This week I have continued reading  Barbara Pym’s novel Crampton Hodnet, finding passages that amuse me and noting her techniques for creating her signature humor, so wry and satisfying.

4. Barbara Pym lets her characters ponder and philosophize, but when they start taking themselves too seriously, she slips in some prosaic details (gleaned no doubt from a lifetime of observing and listening). The juxtaposition of the dramatic and somber with the small, unexpected, and mundane makes me laugh. Some examples:

Francis Cleveland, the married Oxford don, and Barbara Bird, his student, are in a railway compartment, heading home from their visit to the British Museum in London, where Francis has boldly declared his love. The two are alone in the compartment, but the chance for romance ends  when “an old, birdlike man hurried in and sat nodding in a corner over his evening paper.” Francis and Barbara sink into dramatic individual reveries about their newly professed love and what an affair might mean for each of them, but the spell is broken when the old man announces, “I think I will go and wash my hands.”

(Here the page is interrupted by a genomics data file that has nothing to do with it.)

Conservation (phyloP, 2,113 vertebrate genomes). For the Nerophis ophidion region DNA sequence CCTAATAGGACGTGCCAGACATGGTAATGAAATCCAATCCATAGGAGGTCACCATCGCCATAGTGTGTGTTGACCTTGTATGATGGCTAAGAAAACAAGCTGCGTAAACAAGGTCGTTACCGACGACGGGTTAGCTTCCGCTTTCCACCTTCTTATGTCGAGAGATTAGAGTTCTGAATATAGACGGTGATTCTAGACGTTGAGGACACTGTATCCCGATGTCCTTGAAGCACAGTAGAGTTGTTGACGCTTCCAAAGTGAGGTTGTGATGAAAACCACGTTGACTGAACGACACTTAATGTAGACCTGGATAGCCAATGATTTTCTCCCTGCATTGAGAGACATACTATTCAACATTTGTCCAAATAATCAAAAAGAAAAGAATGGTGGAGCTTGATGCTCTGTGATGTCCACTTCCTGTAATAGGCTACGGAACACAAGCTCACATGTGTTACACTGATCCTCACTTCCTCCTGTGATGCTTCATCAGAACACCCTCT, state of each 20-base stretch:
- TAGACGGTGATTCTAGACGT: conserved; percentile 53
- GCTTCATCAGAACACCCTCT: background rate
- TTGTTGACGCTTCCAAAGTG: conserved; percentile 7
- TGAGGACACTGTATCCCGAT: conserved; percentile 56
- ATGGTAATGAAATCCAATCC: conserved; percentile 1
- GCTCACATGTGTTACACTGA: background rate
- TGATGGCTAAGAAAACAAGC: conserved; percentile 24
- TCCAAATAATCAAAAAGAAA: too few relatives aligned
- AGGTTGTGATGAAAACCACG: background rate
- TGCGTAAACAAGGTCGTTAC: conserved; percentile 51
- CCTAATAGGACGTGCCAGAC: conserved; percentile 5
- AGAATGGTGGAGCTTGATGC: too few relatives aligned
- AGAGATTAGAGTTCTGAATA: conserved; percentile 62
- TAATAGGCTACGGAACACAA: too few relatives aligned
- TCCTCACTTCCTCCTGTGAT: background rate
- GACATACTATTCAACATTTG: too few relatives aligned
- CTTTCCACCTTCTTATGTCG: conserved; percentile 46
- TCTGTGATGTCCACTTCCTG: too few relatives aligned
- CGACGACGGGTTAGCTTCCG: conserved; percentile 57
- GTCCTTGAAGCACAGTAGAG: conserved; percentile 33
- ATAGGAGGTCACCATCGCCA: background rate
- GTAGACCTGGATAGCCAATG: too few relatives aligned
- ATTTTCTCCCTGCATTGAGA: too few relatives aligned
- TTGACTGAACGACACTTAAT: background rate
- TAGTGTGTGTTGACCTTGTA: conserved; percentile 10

Now alone with Barbara, Francis wants to kiss her, but she resists, again sinking into troubled thoughts about having an affair with a married man who is also her tutor.  Pym ends the melodrama when the old man returns:

“. . . and there followed one of those unreal conversations, this one being about the washing arrangements in English trains, the small hard, non-lathering pieces of soap, the shortage of towels, the water that gushed forth in a boiling icy stream or refused to gush at all, the smuts in the basin.”

In a later chapter,  the vicar offers a  prayer to open the  spring church garden party:

“Grant that . . . we may have fine weather, so that we may enjoy the fruits of the earth which Thou in Thy mercy has vouchsafed us.”

Stephen Latimer, the handsome curate, thinks,

What fruits of the earth were they hoping to enjoy this afternoon? Early potatoes? There was certainly nothing else in the garden yet. . . he bent his head in a lower and more devout attitude, fixing his eyes on the root of a plantain which had been turned brown by weed-killer.”

When Miss Doggett and Miss Morrow return from the garden party and are eating dinner, Miss Morrow wonders what a person can expect to get out of life and if most people — herself included — often get much less than what they expect. Then Pym slips this in:

“With her mouth full of ham and beetroot and rather tough lettuce — Miss Dogget always took the tender leaves for herself — Miss Morrow pondered on these problems. But by the time the cornflour blancmage arrived she had found no satisfactory answer, and Miss Doggett had gone on to speak of other things.”

A lesser writer would have skipped the non-lathering soap, early potatoes, plaintain root, and rather tough lettuce. Genius Barbara Pym knew that the life (and humor) is in such details.